The second half of our weekly real LSAT practice questions just popped out of my EZ Bake Oven, so as per usual remember to try the questions on your own first, then check out the explanations. Keep your eyes on the big picture takeaways and patterns for Optimal LSAT Learnage (yes, yes, it’s not a real word, but it’s a good word). If you’re looking for additional practice, check out the first half of this question set here, and check out our older iterations of real LSAT questions.
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Q11: We are asked how Debbie counters Carl’s argument– a method of argument question (the second in this LSAT practice set). Carl thinks that lawmakers care more about animals than humans, since the law mandates elaborate procedures regarding pain experienced by animals in experiments, but similar procedures do not exist with respect to operations performed on humans. Why do animals receive this protection when humans do not? Debbie argues that human beings don’t need such “pain protocols,” because unlike experimental animals, humans are capable of informed consent; they can be told about the pain involved in potential operations, and make an intelligent decision as to whether the pain is worth it. So, as (B) indicates, Debbie points out a relevant difference between humans and animals that weakens Carl’s argument.
(A) Debbie does not dispute the evidence itself.
(C) Carl’s argument may sound a little hysterical, but Debbie sticks to logic.
(D) What analogy? Debbie never compares the pain protocol issue to anything else.
(E) Debbie describes a range of situations, and never attempts to demonstrate that Carl’s argument hinges on some unknowable issue.
• Always watch for the structural signals that can illuminate structure and save you time and effort. For example, in Carl’s argument, the word “Yet” in the second sentence signals the contrast that is the key to his argument. In the same way “But” signals Debbie’s reaction to Carl’s remarks, and “so” signals her conclusion.
Q12: Now we’re asked to weaken Debbie’s argument that procedures to monitor and reduce pain were unnecessary for operations performed on humans. After all, operations are performed only with the patient’s consent, and the patient can be informed about the pain involved. Oh really? What about babies? Babies cannot consent, and cannot be told what pain to expect. So if some surgical operations performed on infants are painful, then the relevant difference is negated, and (D) weakens the argument.
(A) would tend to support Debbie’s claim that pain protocols are unnecessary.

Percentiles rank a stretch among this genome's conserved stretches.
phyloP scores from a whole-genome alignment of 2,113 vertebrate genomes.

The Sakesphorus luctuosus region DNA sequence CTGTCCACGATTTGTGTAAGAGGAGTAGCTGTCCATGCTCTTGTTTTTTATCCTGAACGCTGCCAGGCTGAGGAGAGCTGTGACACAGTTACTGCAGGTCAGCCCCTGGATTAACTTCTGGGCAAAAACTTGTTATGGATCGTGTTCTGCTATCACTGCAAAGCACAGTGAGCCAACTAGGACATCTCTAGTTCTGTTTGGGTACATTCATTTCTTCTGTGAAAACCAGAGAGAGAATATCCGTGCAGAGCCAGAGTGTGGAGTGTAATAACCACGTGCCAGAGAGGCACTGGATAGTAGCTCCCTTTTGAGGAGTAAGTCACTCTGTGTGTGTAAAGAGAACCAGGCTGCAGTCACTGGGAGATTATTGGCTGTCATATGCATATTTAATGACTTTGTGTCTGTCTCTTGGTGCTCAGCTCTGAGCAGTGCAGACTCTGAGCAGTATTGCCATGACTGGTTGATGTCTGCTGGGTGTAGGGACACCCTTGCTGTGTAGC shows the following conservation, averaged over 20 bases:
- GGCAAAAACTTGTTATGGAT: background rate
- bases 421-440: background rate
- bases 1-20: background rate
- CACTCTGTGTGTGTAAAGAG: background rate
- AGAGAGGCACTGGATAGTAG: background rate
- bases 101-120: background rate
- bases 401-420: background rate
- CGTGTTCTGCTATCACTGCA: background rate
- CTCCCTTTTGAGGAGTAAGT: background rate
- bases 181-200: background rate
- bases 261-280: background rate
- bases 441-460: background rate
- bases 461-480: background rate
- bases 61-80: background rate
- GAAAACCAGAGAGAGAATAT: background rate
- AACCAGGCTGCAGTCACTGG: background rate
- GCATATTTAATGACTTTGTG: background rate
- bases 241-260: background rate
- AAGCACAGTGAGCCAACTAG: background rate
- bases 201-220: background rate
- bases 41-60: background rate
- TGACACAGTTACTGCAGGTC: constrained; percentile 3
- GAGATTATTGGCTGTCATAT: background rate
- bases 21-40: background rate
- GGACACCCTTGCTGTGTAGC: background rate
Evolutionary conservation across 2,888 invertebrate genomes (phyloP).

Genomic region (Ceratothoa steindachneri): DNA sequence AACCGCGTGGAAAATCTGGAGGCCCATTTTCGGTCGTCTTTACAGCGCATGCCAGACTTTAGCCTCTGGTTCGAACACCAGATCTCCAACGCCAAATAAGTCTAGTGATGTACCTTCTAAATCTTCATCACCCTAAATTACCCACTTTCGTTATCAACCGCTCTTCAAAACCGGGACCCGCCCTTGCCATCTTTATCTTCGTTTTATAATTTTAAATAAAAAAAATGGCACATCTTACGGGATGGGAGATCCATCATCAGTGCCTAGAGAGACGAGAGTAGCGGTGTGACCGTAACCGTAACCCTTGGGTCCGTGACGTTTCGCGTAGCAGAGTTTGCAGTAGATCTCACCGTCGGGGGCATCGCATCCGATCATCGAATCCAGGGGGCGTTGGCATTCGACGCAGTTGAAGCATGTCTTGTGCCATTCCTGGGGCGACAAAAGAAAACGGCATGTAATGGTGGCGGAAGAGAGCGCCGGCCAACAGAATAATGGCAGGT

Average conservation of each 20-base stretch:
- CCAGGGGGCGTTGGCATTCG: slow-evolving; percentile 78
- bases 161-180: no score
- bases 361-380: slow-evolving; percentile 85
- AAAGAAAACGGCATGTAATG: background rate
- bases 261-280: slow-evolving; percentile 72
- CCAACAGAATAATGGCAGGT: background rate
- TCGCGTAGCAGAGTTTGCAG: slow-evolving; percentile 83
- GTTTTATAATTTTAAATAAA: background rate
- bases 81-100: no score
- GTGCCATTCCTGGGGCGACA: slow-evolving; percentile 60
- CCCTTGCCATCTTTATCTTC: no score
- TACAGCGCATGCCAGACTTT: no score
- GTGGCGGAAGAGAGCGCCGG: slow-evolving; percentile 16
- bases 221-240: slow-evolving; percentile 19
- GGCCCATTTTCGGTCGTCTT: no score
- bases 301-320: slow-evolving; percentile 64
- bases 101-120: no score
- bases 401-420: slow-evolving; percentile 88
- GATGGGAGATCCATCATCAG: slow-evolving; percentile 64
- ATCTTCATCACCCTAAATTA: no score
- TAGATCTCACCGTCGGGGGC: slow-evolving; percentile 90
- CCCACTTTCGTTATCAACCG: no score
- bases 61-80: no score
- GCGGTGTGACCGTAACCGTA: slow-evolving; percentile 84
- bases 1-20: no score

(B) is outside the scope. The issue is whether pain protocols are necessary for operations performed on humans, given that they exist for animal experiments. The justification for the animal experiments is the subject of another argument, not this one.
(C) is also outside the scope. The usefulness of pain protocols is an issue distinct from the costs associated with those protocols.
(E) is irrelevant. Carl and Debbie would both agree that pain has bad consequences; they disagree as to the procedures necessary to minimize it.
• When you paraphrase, keep your eye on the scope and be precise. You’ll be able to pick out the answer quickly, and you won’t spend too much time on irrelevant choices. Most LSAT questions contain at least three irrelevant/outside the scope choices, so a strong grasp on the scope of the evidence and conclusion is critical to LR efficiency.
Q13: Ah, necessary assumption question: we’ve hit these practice questions before on the LSAT, so weapons at the ready! At first, using a collection agency seems like a pretty bad idea. Collection agencies pay only 15% of the outstanding balance, which doesn’t seem very high. So the author concludes that companies would be better off going after debtors on their own. However, 15% is better than nothing, and it’s also better than anything less. If the companies usually get less than 15% of what they’re owed, then using a collection agency wouldn’t be so dumb after all. So for the argument against collection agencies to hold water, it has to be true, as (A) says, that the companies going after their own debtors tend to collect more than 15% of what’s due.
(B) If a company incurred high costs pursuing debtors on its own, then collection agencies would seem more attractive, but there’s no reason to enforce a cap of 15% on those costs. If, for instance, the companies could collect 50% of the debt while paying 20% in collection costs, they would still do better than getting back only 15% from the collection agencies. Since the denial of choice (B) isn’t fatal to the argument, (B) as written isn’t necessary to it.
(C) and (D) fall outside the scope. The question is whether a company that’s owed money ought to send those debts to a collection agency, given a 15% return. The success of a collection agency once it’s given the debt (C) is another issue altogether. And the companies don’t care about the percent of customers that eventually pay up (D); they care about the total amount of money that is collected. Beware the “percent vs. number” scope shift!
(E) If a company could be profitable with fewer than 50% of its customers paying up, could using collection agencies still be a bad idea? Sure, so (E) ain’t it.
• This stimulus is an excellent example of a type that shows up on the LSAT with some frequency—an argument in which an author examines only one side of an issue and assumes that there’s nothing to be said on the other side. When you suspect that the argument is lacking because it doesn’t include both sides of the story, look for a choice that addresses an issue neglected by the author. Watch out for it in your LSAT practice questions!
• Watch out for the “percent vs. number” scope shift, an LSAT favorite, shown here in choice (D).